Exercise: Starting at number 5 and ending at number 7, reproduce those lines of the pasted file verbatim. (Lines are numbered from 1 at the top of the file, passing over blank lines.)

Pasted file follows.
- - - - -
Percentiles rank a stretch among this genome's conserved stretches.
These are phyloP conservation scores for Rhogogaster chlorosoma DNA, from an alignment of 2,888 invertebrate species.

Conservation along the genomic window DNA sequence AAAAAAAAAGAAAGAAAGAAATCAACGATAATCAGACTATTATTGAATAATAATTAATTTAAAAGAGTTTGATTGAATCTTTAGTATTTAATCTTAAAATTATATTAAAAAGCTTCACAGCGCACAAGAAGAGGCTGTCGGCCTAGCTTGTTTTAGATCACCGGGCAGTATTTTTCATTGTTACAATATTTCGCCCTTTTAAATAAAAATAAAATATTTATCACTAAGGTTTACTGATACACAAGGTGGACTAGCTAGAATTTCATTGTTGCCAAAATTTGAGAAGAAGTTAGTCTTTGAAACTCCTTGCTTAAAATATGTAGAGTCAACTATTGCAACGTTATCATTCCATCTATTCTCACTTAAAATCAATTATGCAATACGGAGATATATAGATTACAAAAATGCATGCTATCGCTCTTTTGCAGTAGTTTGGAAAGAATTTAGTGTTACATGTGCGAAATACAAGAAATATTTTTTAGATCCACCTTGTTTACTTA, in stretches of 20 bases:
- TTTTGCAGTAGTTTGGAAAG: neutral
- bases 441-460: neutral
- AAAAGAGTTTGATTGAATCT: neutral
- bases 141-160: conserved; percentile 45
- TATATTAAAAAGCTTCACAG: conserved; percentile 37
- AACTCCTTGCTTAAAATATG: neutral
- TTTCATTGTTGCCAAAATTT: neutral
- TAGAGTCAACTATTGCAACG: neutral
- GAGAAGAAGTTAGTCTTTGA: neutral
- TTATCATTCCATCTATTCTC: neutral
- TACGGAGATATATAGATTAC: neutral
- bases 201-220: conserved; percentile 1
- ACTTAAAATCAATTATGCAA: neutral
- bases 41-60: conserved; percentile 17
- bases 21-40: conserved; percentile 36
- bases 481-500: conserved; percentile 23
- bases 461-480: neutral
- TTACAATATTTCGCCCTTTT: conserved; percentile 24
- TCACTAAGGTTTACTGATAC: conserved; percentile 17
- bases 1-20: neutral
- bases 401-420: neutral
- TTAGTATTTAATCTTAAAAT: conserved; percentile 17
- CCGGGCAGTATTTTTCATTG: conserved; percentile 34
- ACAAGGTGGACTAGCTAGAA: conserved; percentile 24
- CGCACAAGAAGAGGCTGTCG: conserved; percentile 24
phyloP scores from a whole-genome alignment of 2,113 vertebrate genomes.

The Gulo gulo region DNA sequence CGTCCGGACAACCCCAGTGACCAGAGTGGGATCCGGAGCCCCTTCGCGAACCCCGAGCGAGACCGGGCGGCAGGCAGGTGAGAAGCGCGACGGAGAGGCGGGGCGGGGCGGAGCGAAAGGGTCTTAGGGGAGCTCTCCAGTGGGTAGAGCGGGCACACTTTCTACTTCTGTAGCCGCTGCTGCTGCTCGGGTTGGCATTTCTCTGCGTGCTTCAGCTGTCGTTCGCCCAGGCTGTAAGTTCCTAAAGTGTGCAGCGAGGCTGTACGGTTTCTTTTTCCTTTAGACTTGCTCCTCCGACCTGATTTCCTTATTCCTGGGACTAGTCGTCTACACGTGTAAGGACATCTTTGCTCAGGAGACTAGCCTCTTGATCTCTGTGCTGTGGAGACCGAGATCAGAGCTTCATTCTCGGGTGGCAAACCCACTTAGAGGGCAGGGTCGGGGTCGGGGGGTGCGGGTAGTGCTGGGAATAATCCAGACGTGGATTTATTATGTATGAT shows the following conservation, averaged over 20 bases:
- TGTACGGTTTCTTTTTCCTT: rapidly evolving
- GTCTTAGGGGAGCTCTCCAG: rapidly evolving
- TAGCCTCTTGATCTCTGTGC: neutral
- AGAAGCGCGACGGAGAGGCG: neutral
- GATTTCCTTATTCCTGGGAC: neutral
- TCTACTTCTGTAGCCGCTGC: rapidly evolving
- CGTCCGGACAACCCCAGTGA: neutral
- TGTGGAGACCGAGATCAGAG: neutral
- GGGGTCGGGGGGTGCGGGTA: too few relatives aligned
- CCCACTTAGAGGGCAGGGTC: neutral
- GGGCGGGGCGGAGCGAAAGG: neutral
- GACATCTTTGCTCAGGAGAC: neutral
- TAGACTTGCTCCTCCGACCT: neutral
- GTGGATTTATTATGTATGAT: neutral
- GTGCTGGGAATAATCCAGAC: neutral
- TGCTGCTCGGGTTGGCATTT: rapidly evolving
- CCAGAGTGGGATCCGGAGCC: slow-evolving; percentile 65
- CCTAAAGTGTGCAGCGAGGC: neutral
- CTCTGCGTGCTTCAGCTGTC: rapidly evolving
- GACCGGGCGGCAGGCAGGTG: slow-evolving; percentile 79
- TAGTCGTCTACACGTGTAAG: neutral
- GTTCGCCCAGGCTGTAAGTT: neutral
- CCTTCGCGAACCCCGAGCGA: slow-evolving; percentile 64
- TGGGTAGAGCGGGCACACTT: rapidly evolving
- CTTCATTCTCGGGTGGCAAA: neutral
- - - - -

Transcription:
- bases 441-460: neutral
- AAAAGAGTTTGATTGAATCT: neutral
- bases 141-160: conserved; percentile 45